This has changed lives, making it an effective program. Clearly, if parents, children, the government, companies, and foundations think it's good, than it is an effective program.
United States National Registry of Evidence-based Programs and Practices, Substance Abuse and Mental Health Services Administration
CON (2 arguments)
D.A.R.E. Program: We define the DARE program as the Drug Abuse Resistance Education program founded in 1986, and modified in 2009. The mission of this program is to reduce drug use and crime in K-12 students.
There is little evidence on the new D.A.R.E. program, but the few studies conducted show that the current DARE program does not help prevent drug use in school children or later in life. A 2011 study in the journal of Contemporary School Psychology of all meta-studies of D.A.R.E found the program to be "ineffective in reducing illicit drug use among youths, especially in the long term." A 2011 survey of D.A.R.E. by the California Department of Education found that 40% of students told researchers they were "not at all" influenced by D.A.R.E., and nearly 70% reported neutral to negative feelings about those leading the program. 33% of middle school students and 90% of high school students reported "negative" or "indifferent" feelings towards D.A.R.E. Students reported that the D.A.R.E. message is repeated so often at school that the concept has lost its meaning and becomes tedious. Additionally, a national study funded by the US Department of Justice concluded that D.A.R.E. has "small effects on drug use," and is "significantly" less successful at preventing drug use than other programs. Many more agencies have done significant research on how DARE does not resolve drug use: The Government Accountability Office, the US Surgeon General. Psychologist Pim Cujipers indicates that since DARE only works for months instead of years in schools with high drug usage, there is not enough community engagement time to change student’s mindsets towards drugs.
The impact is that schools are eliminating this ineffective program. A 2012 study by researcher Andrew Seidman, found that 60% of school districts have eliminated DARE since the mid-2000s. Because so few schools continue to use the ineffective program, DARE’s revenue in 2011 dropped from $9.7million to $3.7 million.
Journal of Contemporary School Psychology, Ny Times and LA Times
The new DARE program, Keepin it REAL, implemented in 2009, had requirements that schools hired school resource officers. These police officers stationed in schools are incredibly detrimental to the overall environment that schools hope to create. When students see police officers in uniform in their classrooms, they feel as though they are in prison, making it more difficult for them to focus on their studies. Donna Lieberman of the New York Civil Liberties Union says that excessive police presence in schools “reinforce school environments that are not conducive to educational and social growth”. Instead, Lieberman contends that treating students like criminals creates a “self-fulfilling prophecy”, which increases the drug and crime rates in schools. Empirically, Professor of Criminology, Chongmin Na, found that schools with DARE police officers had a 29% higher rate of weapon and drug crimes than those that did not have police present. Not only that, but a study done by Amanda Petteruti of the Justice Policy Institute found that schools with DARE police officers had 400% more arrest than schools that didn’t. From an outside perspective, this may seem like a good thing, however Professor Kerin Wolf found that over 90% of these arrests are unjustified and students are arrested for relatively minor causes. Furthermore, Professor David Kirk found that after being introduced to the justice system students were 46% more likely to end up being arrested again. Anna Aizer of the Centre for Economic Policy Research quantifies that those incarcerated as youth are 39% less likely to graduate from high school.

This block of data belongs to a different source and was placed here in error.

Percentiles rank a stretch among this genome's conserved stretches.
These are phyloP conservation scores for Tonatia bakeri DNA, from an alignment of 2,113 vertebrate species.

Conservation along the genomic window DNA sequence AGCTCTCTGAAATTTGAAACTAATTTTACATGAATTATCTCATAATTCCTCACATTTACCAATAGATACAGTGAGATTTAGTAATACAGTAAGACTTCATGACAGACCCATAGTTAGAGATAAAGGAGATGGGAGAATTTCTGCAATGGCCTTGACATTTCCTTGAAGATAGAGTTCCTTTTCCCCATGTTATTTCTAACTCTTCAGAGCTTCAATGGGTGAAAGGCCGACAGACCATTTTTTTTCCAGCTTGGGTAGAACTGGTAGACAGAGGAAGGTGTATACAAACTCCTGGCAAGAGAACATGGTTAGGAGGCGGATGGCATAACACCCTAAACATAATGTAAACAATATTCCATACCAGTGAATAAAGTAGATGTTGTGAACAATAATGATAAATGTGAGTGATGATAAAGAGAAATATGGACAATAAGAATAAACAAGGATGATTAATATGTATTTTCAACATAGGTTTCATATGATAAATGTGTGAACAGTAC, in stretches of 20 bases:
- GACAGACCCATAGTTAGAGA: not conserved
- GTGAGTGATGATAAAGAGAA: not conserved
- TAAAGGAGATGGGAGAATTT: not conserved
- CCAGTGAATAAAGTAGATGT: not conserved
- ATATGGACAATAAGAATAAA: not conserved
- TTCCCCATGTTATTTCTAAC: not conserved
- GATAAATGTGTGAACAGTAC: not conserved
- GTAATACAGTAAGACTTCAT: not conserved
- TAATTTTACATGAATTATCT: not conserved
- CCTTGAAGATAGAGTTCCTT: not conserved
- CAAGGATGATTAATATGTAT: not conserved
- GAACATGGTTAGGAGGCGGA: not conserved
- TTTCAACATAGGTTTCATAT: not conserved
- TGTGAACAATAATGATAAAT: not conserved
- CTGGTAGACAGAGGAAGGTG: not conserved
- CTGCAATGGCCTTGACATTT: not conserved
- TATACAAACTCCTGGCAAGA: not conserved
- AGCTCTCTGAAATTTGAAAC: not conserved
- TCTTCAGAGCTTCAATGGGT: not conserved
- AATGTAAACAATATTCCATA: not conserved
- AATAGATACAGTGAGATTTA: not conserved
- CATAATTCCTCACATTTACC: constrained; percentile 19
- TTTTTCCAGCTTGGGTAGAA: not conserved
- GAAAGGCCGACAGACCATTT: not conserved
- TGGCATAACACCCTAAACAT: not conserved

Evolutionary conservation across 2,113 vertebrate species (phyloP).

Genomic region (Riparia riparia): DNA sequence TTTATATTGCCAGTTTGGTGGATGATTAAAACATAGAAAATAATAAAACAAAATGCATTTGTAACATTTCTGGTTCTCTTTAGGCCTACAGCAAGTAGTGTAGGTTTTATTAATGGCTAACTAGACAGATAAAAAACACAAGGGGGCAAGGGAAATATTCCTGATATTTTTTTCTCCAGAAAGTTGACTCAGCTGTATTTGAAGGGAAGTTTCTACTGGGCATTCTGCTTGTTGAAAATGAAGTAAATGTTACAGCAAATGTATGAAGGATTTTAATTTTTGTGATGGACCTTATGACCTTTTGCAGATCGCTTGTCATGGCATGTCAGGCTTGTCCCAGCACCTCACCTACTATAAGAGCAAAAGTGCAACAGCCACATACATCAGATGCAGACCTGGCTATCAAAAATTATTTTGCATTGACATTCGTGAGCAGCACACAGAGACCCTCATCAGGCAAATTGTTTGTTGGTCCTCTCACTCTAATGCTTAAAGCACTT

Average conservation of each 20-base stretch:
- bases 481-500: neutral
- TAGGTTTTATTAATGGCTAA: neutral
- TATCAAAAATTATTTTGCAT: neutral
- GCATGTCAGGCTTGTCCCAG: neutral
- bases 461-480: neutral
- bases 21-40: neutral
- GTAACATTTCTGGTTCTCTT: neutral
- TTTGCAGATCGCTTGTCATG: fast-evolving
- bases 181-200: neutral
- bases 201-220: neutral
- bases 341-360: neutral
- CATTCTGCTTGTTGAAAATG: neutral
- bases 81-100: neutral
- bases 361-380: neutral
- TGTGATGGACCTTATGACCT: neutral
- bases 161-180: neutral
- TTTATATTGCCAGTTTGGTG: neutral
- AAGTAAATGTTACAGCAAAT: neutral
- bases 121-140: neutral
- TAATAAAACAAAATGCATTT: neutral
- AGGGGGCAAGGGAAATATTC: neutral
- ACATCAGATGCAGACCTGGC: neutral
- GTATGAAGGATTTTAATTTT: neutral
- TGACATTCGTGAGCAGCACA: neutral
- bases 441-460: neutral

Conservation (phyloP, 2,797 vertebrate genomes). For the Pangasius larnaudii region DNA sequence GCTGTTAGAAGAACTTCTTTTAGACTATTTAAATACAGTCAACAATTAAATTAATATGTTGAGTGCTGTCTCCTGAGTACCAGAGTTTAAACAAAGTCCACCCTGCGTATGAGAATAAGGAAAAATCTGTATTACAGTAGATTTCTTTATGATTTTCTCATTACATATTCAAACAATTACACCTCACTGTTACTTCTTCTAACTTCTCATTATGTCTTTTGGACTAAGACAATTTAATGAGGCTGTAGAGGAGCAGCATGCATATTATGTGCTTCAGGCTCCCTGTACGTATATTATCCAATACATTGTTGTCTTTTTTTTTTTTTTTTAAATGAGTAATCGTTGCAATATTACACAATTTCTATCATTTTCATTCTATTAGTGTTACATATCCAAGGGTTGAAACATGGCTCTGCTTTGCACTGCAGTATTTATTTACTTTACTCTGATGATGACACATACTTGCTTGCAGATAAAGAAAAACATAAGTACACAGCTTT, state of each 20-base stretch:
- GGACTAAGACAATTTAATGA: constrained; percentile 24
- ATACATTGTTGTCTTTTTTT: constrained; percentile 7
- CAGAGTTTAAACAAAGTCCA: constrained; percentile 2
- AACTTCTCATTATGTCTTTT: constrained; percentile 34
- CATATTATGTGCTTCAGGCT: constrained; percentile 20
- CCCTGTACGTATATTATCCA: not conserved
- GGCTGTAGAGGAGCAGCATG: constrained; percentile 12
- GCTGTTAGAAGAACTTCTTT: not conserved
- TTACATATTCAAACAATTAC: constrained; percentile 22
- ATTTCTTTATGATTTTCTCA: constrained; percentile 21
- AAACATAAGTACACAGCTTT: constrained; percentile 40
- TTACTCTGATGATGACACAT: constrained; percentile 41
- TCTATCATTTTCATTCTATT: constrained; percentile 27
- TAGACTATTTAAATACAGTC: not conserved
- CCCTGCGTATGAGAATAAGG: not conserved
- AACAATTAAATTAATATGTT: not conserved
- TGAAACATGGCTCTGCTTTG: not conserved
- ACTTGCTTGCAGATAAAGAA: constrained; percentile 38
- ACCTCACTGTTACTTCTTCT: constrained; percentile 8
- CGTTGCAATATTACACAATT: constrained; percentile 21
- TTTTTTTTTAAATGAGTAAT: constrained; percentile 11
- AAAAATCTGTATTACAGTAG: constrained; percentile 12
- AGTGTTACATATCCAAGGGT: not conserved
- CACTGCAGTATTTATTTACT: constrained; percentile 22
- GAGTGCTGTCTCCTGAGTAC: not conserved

So judge, not only after wasting billions of dollars for years on the first DARE program, this “newer” DARE program is even worse. The DARE police officers in the schools arrest four times the normal amount of kids for virtually any reason, and it makes it harder for kids to get out of the justice system once arrested. Then, because they are introduced to the justice system so early 39% of them don’t graduate high school. So judge, even with the new DARE program, these facts have shown that nothing has changed except for increasing drug and crime rates even higher than before. As I said before, we will depend on this next generation and if they all end up in jail, then how will they make positive contributions to society?